Explore what makes thought/opinion leaders successful and how to get them there
Developing a spokesperson into an industry-respected thought or opinion leader can benefit the brand awareness of a company immensely. To explore why, I'm joined by Samantha Dybac, founder of The PR Hub and podcast host of Influence Unlocked. We cover the challenges and opportunities of developing the profile of a thought leader, whether it's imperative they have social media platforms and an existing media profile plus, how to manage expectations.
“By having a notable thought leader comment on industry trends and developments, you're able to generate and leverage additional media coverage opportunities otherwise not available"
Listen to the full episode on The PR Pod podcast for more about developing thought leaders. You'll also find this episode on your fave podcast players, just search "The PR Pod".
WHAT IS THE BENEFIT OF DEVELOPING A THOUGHT LEADER?
Ultimately, there has to be a goal attached to building the personal brand or profile of a spokesperson. Generally, that goal is tied to increasing the awareness of their company as being credible and trustworthy among the target market. By leveraging the spokesperson, you're able to help drive key messages and brand awareness.
By developing credibility and trust in that person, they become more desirable as a spokesperson for their sector or industry which then allows you to add value to the company.
As a consumer, we don't necessarily just look at a product. We connect to a story and a relatable experience, and a spokesperson can help drive that for a company.
HOW DO YOU ASSESS WHETHER SOMEONE COULD BE AN EFFECTIVE THOUGHT LEADER?
Look at what they have achieved professionally so far. Do they have experience and expertise which would make them a desirable candidate for commentary?
If they have built up a profile already, what platforms have they leveraged previously? Are they utilising company blogs or LinkedIn articles, do they have a social media presence, have they any prior media experience? They don't need to have any of this but it's helpful to know where you're starting from.
Have a realistic idea of what opportunities you could secure for the person, understand the time-frame associated to do so and ensure the client is on the same page as you. If they have unrealistic expectations, you will need to provide context as to why your expectations are different to theirs.
Is the person willing to put in the time and effort you require of them? They need to be responsive and motivated and if not, the strategy and results will be affected.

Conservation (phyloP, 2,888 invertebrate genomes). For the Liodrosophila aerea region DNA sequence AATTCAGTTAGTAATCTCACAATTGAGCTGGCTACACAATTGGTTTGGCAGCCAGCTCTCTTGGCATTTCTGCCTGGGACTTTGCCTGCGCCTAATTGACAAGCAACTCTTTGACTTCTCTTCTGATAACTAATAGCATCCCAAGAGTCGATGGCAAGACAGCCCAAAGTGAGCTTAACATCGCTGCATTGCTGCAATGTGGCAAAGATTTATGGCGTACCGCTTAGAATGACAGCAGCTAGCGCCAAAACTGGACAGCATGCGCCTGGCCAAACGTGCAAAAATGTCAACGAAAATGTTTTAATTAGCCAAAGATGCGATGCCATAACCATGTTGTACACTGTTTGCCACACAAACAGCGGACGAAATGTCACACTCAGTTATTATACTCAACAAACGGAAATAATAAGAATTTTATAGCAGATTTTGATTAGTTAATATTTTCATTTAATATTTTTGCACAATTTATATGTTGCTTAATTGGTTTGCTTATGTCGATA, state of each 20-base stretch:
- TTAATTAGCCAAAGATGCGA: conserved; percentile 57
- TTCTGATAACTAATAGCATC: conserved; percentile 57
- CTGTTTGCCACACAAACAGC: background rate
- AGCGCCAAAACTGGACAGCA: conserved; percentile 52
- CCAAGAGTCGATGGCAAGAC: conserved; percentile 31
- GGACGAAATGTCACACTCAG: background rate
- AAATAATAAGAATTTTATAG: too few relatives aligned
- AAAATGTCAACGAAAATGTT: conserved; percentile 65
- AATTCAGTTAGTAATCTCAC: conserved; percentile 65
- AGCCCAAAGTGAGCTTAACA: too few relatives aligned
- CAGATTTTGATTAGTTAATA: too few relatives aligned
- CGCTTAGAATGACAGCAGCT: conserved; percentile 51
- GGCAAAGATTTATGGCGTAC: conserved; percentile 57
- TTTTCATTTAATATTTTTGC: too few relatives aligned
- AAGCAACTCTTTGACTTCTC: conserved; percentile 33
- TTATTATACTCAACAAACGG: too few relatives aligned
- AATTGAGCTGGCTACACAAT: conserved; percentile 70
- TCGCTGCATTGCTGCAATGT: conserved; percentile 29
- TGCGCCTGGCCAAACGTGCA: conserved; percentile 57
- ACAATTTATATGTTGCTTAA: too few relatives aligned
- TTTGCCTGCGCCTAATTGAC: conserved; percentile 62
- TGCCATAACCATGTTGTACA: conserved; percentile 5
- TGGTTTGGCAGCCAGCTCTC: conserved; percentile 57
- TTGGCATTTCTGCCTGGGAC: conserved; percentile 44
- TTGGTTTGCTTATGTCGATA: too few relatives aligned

Look at their competitors. A SWOT analysis is a great place to start, so you understand the strengths, weaknesses, opportunities and threats from those competitors, and have a clear idea of what opportunities may exist for your spokesperson. Present it to the client so they can see where they sit.
HOW DO YOU DETERMINE WHAT NICHE MAY EXIST FOR A SPOKESPERSON?
Review their experience to date and see where there strengths are, what they're passionate about as well as what's happening in the industry at the moment.
Determine what will differentiate this spokesperson within this sector or niche from other thought leaders of similar experience?
IS ANYONE COACHABLE TO BECOME A THOUGHT LEADER?
If they're willing to give it a go and understand there is a strategic process then it's a good place to start. They need to understand it takes time to establish their credibility. They also need to understand the opportunities will be broad, especially at the start of the campaign. They won't be doing high-profile interviews on a weekly basis from the get-go. If they respect the strategy, you're heading in the right direction.
DO THEY NEED TO HAVE A STRONG SOCIAL MEDIA PRESENCE?
It depends on the person and the industry they're in. If they're not proactively using those platforms already and don't have the capacity, interest or time to do so, then it doesn't make sense to add this to their workload. However, they will need to understand there may be opportunities they miss out on or may go to a competitor, if they're not prepared to be on social media.
WHAT TIPS DO YOU HAVE FOR DEVELOPING THOUGHT LEADERS?
Spend time doing a thorough review of what opportunities and challenges you will be faced with and identify the measurable goals you want or need to achieve. Your strategy needs to be reflective of these things.
It's about being proactive and reactive. Yes, you need to be aware of what opportunities already exist in the form of regular segments in radio or television, Q&As and op-eds, but you also have to be reactive to news opportunities. Which means you need to be reading the news a couple of times a day so you can leverage those opportunities, quickly. You need to understand the nuances of the different media outlets available, the target audience of each of those outlets and make sure the opportunities you pitch for are in line with the company and campaign goals.
Do media training. Ensure the training is as targeted as possible as your spokesperson needs to be able to integrate key messages and themes that tie into the broader company goals, into any interview opportunity.
Your spokesperson has to be available. If you're identifying relevant opportunities regularly and the person is never available or doesn't identify those opportunities as being strategically important, it will be challenging. You need to be on the same page with the importance of embracing opportunities.
You need to provide media with some background as to why the spokesperson could comment on a particular topic. What experience do they have that's pertinent to the topic/sector/industry and what value can the spokesperson provide to the media outlet's audience, with commentary?
If you would like some tips on creating an interview schedule for a brand spokesperson, check out this episode.